(F) CCAGAGCAAGAGAGGTATCC, (R) CTGTGGTGGTGAAFCTGTAG for β-actin.

MDC staining

HeLa cells (1×106) were cultured in 12-well culture plates on cover glasses for 6 hr at 37℃, 5% CO2 in RPMI 1640 with 10% FBS. The cells were infected with T. gondii (cell: tachyzoite ratio=1:5) and/or rapamycin and incubated for 6, 18, and 24 hr. A stock solution of 10 mM MDC, the autofluorescent dye, was prepared in DMSO and the cells were incubated with 0.05 mM MDC at 37℃, 5% CO2 for 1 hr. After washing a fixation-permeabilization solution (Becton Dickinson, San Jose, California, USA) was added for 15 min [16]. After fixing, the cells were washed 3 times with a permeabilization-washing buffer, transferred to glass-slides and observed under a fluorescence microscope (DMRE, Leica, Germany).

Transmission electron microscopy (TEM)

HeLa cells (5×105) were incubated in 24-well plates overnight and treated with T. gondii and/or rapamycin (1 µM) for 6, 18, 24, or 48 hr at 37℃, in a CO2 incubator with or without 3-MA or wortmannin. The cells were pre-fixed in a solution of 3% glutaraldehyde in 0.1 M PBS (pH 7.8) for 3 hr at room temperature and post-fixed in 1% osmium tetroxide for 1.5 hr at 4℃. The samples were dehydrated in increasing concentrations of ethanol (50%, 70%, and 100%) and embedded in Epon resin and ultrathin sections were loaded on copper grids. They were stained with uranyl acetate and lead citrate, and examined with a transmission electron microscope (Hitachi, H-7600s, Tokyo, Japan).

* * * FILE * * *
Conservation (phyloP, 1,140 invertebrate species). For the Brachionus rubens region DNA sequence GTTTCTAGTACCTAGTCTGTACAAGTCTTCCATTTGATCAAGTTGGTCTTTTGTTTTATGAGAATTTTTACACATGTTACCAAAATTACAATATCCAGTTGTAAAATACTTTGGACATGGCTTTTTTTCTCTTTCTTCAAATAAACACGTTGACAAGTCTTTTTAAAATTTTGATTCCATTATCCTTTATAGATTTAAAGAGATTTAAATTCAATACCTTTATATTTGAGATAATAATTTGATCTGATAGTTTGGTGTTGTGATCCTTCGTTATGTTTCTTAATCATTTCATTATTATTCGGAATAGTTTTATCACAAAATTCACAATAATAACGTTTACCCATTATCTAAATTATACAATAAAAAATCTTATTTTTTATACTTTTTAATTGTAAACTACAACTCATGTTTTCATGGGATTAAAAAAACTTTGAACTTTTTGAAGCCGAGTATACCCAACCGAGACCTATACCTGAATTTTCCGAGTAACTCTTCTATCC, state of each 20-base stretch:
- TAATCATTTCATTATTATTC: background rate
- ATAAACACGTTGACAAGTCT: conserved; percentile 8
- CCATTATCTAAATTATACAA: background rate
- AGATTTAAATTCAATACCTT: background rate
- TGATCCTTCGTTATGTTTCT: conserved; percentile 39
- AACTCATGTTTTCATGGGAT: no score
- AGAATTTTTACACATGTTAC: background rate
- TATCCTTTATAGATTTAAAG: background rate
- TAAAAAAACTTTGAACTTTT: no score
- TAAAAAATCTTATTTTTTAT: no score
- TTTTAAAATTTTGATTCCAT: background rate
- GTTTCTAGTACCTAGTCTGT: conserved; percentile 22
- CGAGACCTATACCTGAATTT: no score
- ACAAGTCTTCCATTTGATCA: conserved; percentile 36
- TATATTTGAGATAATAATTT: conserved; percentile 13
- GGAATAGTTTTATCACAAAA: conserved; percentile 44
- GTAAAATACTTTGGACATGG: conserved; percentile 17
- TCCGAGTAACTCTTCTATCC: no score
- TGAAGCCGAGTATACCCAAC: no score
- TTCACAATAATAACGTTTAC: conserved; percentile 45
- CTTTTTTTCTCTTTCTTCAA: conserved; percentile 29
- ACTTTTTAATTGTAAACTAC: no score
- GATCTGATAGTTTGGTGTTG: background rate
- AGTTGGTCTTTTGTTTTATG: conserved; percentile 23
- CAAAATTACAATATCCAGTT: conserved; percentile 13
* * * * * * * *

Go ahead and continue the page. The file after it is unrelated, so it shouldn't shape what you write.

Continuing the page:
Flow cytometry

HeLa cells (1×106) were dispensed onto 6-well culture plates and incubated in RPMI 1640 with 10% FBS and actinomycin D (5 µg/ml), rapamycin (1 µM), and T. gondii for 18 hr at 37℃ and 5% CO2. The cells were collected, washed, and fixed in 70% ethanol at 4℃ for 18 hr. After washing with PBS, they were treated according to the manufacturer's protocol of the apoptosis detection kit (Becton Dickinson). The cells were suspended in binding (200 µl) buffer and transferred to a FACS tube. Annexin-V (5 µl) and propidium iodide (PI) (5 µl) were added and after mixing, the tubes were kept in the dark at room temperature for 15 min. The cells were then suspended in binding buffer (400 µl) for 1 hr and analyzed with a FACSCalibur™ flowcytometer (Becton Dickinson) [9].

Statistical analysis

Data are presented as mean±SD. Statistical significance was determined with Student's t-tests. P-values of <0.05 were considered statistically significant.

RESULTS

Cell death after T. gondii infection and rapamycin treatment

The LDH and MTT assays were performed to investigate the role of autophagy in cell death and survival after exposure to T. gondii and rapamycin. Low levels of cell death were observed at 24 hr post-infection which subsequently increased at 36 hr and 48 hr (control 18%, P<0.05; Fig. 1A). In both assays, the control cells were treated with rapamycin for 24 hr. There was no difference in the rates of cell death between infected cells with and without rapamycin treatment. Conversely, cell viability decreased gradually, as observed at 24 hr and 48 hr post-infection (control 80%, P<0.05; Fig. 1B).

Induction of autophagy by T. gondii and rapamycin